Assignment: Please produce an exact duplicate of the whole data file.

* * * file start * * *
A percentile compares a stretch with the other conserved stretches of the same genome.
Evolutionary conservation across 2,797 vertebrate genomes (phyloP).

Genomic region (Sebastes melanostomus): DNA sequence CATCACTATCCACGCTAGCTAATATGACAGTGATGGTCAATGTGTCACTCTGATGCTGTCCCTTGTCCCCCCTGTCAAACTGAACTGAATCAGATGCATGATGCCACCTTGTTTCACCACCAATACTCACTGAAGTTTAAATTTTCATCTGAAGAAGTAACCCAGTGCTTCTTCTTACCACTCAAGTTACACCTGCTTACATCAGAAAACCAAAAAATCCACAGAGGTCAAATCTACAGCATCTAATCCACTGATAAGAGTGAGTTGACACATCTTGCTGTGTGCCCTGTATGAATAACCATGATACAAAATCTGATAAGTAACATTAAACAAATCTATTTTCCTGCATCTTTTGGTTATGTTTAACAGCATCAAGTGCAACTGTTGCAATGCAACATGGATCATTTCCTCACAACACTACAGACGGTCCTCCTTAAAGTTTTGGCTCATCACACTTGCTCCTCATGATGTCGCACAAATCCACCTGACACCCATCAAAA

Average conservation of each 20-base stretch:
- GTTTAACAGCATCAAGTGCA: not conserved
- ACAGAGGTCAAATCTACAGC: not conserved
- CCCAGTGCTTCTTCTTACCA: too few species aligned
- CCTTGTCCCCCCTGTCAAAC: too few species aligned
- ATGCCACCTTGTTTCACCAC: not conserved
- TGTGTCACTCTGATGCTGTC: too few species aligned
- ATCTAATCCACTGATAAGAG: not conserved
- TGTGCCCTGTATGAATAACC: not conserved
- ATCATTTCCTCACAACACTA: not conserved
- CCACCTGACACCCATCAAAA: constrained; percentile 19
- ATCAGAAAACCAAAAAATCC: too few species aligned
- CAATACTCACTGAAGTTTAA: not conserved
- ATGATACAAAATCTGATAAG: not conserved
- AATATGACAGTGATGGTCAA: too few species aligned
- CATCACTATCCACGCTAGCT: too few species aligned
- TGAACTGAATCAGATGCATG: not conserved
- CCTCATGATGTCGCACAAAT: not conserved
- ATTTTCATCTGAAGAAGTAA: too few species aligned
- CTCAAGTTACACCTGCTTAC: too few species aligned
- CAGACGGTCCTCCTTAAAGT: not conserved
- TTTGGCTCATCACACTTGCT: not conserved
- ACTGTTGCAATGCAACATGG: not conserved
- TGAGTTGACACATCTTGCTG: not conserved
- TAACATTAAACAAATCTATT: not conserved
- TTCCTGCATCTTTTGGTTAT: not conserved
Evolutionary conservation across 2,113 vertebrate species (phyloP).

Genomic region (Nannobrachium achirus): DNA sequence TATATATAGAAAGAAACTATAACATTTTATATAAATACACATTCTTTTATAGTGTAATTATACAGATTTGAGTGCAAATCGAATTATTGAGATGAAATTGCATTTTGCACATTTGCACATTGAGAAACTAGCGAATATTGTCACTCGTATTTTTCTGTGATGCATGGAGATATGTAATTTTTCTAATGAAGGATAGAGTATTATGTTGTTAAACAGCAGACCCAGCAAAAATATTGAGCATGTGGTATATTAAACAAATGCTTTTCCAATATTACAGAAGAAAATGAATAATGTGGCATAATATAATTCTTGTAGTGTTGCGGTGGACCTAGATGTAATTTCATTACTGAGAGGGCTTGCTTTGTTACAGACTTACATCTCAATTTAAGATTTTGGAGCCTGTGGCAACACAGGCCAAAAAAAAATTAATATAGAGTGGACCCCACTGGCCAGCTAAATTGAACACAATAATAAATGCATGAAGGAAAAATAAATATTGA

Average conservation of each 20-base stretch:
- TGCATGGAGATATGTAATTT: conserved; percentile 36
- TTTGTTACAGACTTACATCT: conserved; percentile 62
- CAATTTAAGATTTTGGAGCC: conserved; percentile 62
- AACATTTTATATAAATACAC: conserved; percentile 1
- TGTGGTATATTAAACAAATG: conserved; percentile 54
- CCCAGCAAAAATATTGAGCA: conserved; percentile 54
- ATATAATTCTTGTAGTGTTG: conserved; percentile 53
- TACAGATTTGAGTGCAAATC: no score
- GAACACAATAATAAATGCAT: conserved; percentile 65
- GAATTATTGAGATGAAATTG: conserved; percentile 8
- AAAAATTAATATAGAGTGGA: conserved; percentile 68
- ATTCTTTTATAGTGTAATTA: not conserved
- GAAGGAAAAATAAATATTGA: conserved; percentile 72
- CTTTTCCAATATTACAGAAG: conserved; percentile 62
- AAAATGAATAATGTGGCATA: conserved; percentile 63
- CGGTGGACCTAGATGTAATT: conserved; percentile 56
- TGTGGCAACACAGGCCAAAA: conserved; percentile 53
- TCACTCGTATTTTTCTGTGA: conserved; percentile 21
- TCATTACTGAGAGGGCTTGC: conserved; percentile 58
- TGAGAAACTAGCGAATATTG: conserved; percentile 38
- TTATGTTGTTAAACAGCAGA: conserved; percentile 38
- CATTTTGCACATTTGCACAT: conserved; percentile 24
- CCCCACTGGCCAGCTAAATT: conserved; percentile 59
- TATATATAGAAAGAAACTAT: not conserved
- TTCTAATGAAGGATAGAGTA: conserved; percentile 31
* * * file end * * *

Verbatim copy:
A percentile compares a stretch with the other conserved stretches of the same genome.
Evolutionary conservation across 2,797 vertebrate genomes (phyloP).

Genomic region (Sebastes melanostomus): DNA sequence CATCACTATCCACGCTAGCTAATATGACAGTGATGGTCAATGTGTCACTCTGATGCTGTCCCTTGTCCCCCCTGTCAAACTGAACTGAATCAGATGCATGATGCCACCTTGTTTCACCACCAATACTCACTGAAGTTTAAATTTTCATCTGAAGAAGTAACCCAGTGCTTCTTCTTACCACTCAAGTTACACCTGCTTACATCAGAAAACCAAAAAATCCACAGAGGTCAAATCTACAGCATCTAATCCACTGATAAGAGTGAGTTGACACATCTTGCTGTGTGCCCTGTATGAATAACCATGATACAAAATCTGATAAGTAACATTAAACAAATCTATTTTCCTGCATCTTTTGGTTATGTTTAACAGCATCAAGTGCAACTGTTGCAATGCAACATGGATCATTTCCTCACAACACTACAGACGGTCCTCCTTAAAGTTTTGGCTCATCACACTTGCTCCTCATGATGTCGCACAAATCCACCTGACACCCATCAAAA

Average conservation of each 20-base stretch:
- GTTTAACAGCATCAAGTGCA: not conserved
- ACAGAGGTCAAATCTACAGC: not conserved
- CCCAGTGCTTCTTCTTACCA: too few species aligned
- CCTTGTCCCCCCTGTCAAAC: too few species aligned
- ATGCCACCTTGTTTCACCAC: not conserved
- TGTGTCACTCTGATGCTGTC: too few species aligned
- ATCTAATCCACTGATAAGAG: not conserved
- TGTGCCCTGTATGAATAACC: not conserved
- ATCATTTCCTCACAACACTA: not conserved
- CCACCTGACACCCATCAAAA: constrained; percentile 19
- ATCAGAAAACCAAAAAATCC: too few species aligned
- CAATACTCACTGAAGTTTAA: not conserved
- ATGATACAAAATCTGATAAG: not conserved
- AATATGACAGTGATGGTCAA: too few species aligned
- CATCACTATCCACGCTAGCT: too few species aligned
- TGAACTGAATCAGATGCATG: not conserved
- CCTCATGATGTCGCACAAAT: not conserved
- ATTTTCATCTGAAGAAGTAA: too few species aligned
- CTCAAGTTACACCTGCTTAC: too few species aligned
- CAGACGGTCCTCCTTAAAGT: not conserved
- TTTGGCTCATCACACTTGCT: not conserved
- ACTGTTGCAATGCAACATGG: not conserved
- TGAGTTGACACATCTTGCTG: not conserved
- TAACATTAAACAAATCTATT: not conserved
- TTCCTGCATCTTTTGGTTAT: not conserved
Evolutionary conservation across 2,113 vertebrate species (phyloP).

Genomic region (Nannobrachium achirus): DNA sequence TATATATAGAAAGAAACTATAACATTTTATATAAATACACATTCTTTTATAGTGTAATTATACAGATTTGAGTGCAAATCGAATTATTGAGATGAAATTGCATTTTGCACATTTGCACATTGAGAAACTAGCGAATATTGTCACTCGTATTTTTCTGTGATGCATGGAGATATGTAATTTTTCTAATGAAGGATAGAGTATTATGTTGTTAAACAGCAGACCCAGCAAAAATATTGAGCATGTGGTATATTAAACAAATGCTTTTCCAATATTACAGAAGAAAATGAATAATGTGGCATAATATAATTCTTGTAGTGTTGCGGTGGACCTAGATGTAATTTCATTACTGAGAGGGCTTGCTTTGTTACAGACTTACATCTCAATTTAAGATTTTGGAGCCTGTGGCAACACAGGCCAAAAAAAAATTAATATAGAGTGGACCCCACTGGCCAGCTAAATTGAACACAATAATAAATGCATGAAGGAAAAATAAATATTGA

Average conservation of each 20-base stretch:
- TGCATGGAGATATGTAATTT: conserved; percentile 36
- TTTGTTACAGACTTACATCT: conserved; percentile 62
- CAATTTAAGATTTTGGAGCC: conserved; percentile 62
- AACATTTTATATAAATACAC: conserved; percentile 1
- TGTGGTATATTAAACAAATG: conserved; percentile 54
- CCCAGCAAAAATATTGAGCA: conserved; percentile 54
- ATATAATTCTTGTAGTGTTG: conserved; percentile 53
- TACAGATTTGAGTGCAAATC: no score
- GAACACAATAATAAATGCAT: conserved; percentile 65
- GAATTATTGAGATGAAATTG: conserved; percentile 8
- AAAAATTAATATAGAGTGGA: conserved; percentile 68
- ATTCTTTTATAGTGTAATTA: not conserved
- GAAGGAAAAATAAATATTGA: conserved; percentile 72
- CTTTTCCAATATTACAGAAG: conserved; percentile 62
- AAAATGAATAATGTGGCATA: conserved; percentile 63
- CGGTGGACCTAGATGTAATT: conserved; percentile 56
- TGTGGCAACACAGGCCAAAA: conserved; percentile 53
- TCACTCGTATTTTTCTGTGA: conserved; percentile 21
- TCATTACTGAGAGGGCTTGC: conserved; percentile 58
- TGAGAAACTAGCGAATATTG: conserved; percentile 38
- TTATGTTGTTAAACAGCAGA: conserved; percentile 38
- CATTTTGCACATTTGCACAT: conserved; percentile 24
- CCCCACTGGCCAGCTAAATT: conserved; percentile 59
- TATATATAGAAAGAAACTAT: not conserved
- TTCTAATGAAGGATAGAGTA: conserved; percentile 31